Be curious. Challenge yourself. Accept that struggle should be part of every day as a sign of your growth, and be concerned if you hit a period when you realize you’re not struggling any more.


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Creativity and rock candy

Did you ever, as a kid or a parent, do the science experiment where you dissolved a bunch of sugar in water and then tried to make rock candy?

Rock candy

I’ve done it both as a kid and as a parent, and it’s gratifying either way. But here’s what I noticed as a kid and had to explain as a parent: when you place the supersaturated sugar solution in a sunny window to slowly begin evaporating, putting it in a glass with nothing else makes crystallization take a really long time, on the order of days.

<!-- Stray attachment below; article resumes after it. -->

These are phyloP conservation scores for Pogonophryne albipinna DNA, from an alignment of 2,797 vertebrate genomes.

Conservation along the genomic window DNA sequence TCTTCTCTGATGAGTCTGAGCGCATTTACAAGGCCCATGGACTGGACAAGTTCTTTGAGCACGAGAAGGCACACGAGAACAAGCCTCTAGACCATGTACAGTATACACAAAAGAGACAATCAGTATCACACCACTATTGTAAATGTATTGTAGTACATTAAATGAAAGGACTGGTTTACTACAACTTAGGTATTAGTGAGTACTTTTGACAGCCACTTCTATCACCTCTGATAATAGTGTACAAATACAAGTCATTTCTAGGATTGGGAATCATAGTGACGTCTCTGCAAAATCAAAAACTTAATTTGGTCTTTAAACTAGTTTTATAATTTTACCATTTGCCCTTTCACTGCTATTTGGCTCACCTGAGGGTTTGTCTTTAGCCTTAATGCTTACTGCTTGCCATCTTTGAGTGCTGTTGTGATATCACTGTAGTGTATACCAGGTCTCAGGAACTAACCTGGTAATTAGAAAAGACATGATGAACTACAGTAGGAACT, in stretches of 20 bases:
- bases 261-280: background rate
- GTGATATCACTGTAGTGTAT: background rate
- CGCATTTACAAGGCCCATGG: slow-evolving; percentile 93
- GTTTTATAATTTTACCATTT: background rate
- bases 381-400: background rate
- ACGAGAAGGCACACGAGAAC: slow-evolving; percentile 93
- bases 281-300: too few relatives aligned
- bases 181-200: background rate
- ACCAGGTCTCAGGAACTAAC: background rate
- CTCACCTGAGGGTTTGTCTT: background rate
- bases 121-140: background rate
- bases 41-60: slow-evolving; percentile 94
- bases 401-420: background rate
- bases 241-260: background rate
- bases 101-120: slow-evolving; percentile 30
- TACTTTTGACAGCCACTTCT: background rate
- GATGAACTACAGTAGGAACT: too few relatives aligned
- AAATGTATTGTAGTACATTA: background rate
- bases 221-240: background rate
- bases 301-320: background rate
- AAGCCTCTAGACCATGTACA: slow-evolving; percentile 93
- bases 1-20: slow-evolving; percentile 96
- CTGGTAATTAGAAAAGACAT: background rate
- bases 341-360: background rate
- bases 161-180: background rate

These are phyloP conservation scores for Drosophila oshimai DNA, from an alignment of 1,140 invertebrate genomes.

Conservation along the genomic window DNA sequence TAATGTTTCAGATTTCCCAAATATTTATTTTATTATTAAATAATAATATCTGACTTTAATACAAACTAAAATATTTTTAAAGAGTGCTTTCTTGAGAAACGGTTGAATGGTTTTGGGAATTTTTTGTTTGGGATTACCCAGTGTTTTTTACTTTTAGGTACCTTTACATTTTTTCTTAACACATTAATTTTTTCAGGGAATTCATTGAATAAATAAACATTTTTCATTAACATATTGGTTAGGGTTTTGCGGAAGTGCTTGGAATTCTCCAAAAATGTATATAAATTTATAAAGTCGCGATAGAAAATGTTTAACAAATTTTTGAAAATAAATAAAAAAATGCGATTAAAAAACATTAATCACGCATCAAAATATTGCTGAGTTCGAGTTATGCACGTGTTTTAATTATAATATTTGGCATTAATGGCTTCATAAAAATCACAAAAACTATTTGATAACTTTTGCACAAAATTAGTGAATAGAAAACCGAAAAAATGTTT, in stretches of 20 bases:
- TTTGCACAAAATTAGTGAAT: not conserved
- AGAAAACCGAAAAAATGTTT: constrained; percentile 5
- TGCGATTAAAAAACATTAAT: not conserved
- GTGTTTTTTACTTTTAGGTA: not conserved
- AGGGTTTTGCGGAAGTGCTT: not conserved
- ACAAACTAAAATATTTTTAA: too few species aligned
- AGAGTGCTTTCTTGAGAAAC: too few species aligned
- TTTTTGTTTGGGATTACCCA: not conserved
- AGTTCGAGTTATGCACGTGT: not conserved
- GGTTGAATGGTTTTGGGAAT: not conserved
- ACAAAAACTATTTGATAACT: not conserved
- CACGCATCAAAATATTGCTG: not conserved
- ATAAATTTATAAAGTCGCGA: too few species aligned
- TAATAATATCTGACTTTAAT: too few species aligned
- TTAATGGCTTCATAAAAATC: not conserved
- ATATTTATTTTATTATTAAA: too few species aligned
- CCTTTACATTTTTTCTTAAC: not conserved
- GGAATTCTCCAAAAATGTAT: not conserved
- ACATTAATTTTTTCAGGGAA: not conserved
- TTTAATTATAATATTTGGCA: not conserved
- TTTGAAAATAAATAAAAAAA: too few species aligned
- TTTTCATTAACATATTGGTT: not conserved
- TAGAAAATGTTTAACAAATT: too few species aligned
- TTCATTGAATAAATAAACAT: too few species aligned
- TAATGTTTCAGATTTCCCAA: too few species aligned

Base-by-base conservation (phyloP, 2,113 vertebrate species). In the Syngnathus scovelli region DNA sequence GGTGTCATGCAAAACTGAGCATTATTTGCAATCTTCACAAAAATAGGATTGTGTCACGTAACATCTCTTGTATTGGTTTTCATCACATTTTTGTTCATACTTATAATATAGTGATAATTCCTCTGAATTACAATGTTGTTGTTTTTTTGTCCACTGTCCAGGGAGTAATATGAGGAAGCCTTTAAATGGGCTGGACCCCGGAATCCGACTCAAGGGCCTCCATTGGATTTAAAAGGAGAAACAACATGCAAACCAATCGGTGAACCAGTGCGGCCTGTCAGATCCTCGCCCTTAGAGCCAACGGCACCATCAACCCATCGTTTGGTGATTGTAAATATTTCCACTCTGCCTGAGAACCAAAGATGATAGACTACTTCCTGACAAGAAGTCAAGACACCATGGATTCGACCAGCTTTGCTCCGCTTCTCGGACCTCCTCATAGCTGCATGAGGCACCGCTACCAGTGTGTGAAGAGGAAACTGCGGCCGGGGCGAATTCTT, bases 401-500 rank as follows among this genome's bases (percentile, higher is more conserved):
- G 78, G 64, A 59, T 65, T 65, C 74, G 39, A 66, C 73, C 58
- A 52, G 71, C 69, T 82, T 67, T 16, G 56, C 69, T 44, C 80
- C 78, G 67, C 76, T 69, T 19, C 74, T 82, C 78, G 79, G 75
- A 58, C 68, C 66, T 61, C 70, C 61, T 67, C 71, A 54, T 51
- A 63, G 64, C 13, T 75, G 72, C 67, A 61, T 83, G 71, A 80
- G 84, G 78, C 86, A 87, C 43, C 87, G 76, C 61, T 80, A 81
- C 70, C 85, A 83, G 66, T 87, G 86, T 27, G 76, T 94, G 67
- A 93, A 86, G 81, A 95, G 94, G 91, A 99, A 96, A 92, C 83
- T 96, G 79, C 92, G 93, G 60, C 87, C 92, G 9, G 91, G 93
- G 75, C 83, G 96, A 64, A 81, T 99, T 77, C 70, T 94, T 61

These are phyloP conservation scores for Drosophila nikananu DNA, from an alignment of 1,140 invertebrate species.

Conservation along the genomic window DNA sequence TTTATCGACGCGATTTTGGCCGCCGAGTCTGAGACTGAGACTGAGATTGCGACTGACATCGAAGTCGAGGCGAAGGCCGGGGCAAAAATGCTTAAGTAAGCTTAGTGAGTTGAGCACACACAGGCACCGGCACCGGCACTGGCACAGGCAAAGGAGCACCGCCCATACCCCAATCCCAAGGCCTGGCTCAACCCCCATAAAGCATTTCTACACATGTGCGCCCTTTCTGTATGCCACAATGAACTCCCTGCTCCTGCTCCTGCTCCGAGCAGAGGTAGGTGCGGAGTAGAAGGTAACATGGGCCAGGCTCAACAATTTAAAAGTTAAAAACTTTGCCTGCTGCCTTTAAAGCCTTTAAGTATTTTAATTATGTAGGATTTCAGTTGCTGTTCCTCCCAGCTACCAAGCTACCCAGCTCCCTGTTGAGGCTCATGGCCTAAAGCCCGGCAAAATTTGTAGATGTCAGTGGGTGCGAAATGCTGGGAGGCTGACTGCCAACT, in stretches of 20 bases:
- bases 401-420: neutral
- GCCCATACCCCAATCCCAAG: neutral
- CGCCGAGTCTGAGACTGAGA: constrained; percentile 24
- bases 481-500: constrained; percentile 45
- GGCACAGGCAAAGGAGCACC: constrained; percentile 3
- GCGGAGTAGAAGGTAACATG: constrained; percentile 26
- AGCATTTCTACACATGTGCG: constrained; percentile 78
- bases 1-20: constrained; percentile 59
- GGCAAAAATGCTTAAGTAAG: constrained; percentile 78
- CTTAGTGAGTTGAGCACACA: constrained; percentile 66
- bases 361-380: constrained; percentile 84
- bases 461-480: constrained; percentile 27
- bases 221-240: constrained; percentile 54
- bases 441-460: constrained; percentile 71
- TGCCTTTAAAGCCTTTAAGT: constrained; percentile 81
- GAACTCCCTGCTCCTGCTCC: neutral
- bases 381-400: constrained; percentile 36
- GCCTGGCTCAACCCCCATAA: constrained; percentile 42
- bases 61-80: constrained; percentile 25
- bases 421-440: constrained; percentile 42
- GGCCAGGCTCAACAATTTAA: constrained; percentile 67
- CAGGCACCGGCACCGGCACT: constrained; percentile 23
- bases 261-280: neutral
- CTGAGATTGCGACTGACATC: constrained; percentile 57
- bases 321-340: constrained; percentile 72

When you place the solution in the same window with a pencil across the top and a bit of string in the water, crystallization happens much sooner, within hours.

When you place the solution in the same window, with the pencil and string, but you moisten the string and roll it in sugar before you dip it in the solution, crystallization happens within minutes.

The reason why is simple science: crystals grow best when they have a point to start from. The stronger that starting point, the faster they grow.

This simple truth applies to more than just kids’ science projects. Creativity works the same way. Ever stare at a blank page for minutes, not even knowing where to start? That’s the equivalent of a sugar solution with no string at all. Your ideas will crystallize much more slowly. Why wait? Put something, anything on that page or that blog post to start. Copy and paste something random out of Wikipedia. Copy and paste some tweets. But get something – anything – to be that little bit of string that your ideas can grow off of.